This state of non-duality is the very definition of sainthood, of enlightenment, satori. Its difficulty of achievement is why there are so few saints, so few enlightened ones. Blessed Mother Teresa was able to see in every human, however destitute, however ancient or ill, however hideous, “Christ in His distressing disguise.” She made no distinctions, she saw no duality. Her love was great enough to encompass all, even the rich and superficial.

As followers of the Reiki Way, we have the help of Usui Founder in our striving to move from duality (judgment) to non-duality (acceptance of all), through our practice of the Five Reiki Principles (aka Precepts, Ideals): “Just for today, don’t worry. Don’t get angry. Be grateful. Work hard. Be kind.” If we go through our day practicing the Principles as hard as we can, whenever we can, we will be moving further away from duality and closer, ever closer, to non-duality. Supplemental practices like meditation, chanting, and Reiki exercises such as deep (Hado) breathing, visualizations, and Hatsurei-Ho, also further our progress towards experiencing non-duality.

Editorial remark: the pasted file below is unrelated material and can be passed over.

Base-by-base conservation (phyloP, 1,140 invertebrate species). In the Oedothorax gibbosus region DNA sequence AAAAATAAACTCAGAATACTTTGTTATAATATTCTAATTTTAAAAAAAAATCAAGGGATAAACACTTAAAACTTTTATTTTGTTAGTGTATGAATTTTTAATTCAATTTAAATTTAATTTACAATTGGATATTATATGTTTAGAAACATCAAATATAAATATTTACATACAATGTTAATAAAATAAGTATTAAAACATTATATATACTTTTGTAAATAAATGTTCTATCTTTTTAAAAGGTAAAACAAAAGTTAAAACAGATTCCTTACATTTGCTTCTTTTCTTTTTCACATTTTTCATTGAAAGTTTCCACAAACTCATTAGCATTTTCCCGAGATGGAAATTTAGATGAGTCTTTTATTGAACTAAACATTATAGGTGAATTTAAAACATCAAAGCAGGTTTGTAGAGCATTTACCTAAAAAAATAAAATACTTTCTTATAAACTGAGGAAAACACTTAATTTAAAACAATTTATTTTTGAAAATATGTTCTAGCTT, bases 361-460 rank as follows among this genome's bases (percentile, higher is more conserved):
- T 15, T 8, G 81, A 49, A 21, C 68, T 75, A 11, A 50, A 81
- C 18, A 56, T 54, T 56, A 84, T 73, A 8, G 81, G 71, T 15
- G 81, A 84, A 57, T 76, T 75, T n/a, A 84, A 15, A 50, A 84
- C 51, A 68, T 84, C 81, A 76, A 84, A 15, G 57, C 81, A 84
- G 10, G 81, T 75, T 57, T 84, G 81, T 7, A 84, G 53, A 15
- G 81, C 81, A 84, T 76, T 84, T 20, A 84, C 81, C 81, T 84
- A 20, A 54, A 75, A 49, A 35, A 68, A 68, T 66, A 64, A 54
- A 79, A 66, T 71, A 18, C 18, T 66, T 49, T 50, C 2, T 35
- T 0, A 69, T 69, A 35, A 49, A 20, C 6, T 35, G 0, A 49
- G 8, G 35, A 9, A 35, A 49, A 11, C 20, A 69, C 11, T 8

Let’s hit the (Reiki) road!

Just for today, follow the Principles.

Reiki add-ons. July 15, 2014

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Frans Stiene recently wrote a post on his International House of Reiki blog called “De-Attune?” (Google “ih reiki” and it will take you there.) It’s brought up some interesting issues about the nature of Reiki and some very interesting responses from Reiki practitioners.

Central to the post and the responses is the question “What is Reiki?” Originally, Reiki was the discovery of its Founder, Mikao Usui, when after a long and rigorous intellectual search for spiritual enlightenment, he received enlightenment, satori, on the slopes of Japan’s Mount Kurama after a 21-day fast. Clearly, it took physical as well as mental commitment to bring this about, body and mind in tandem.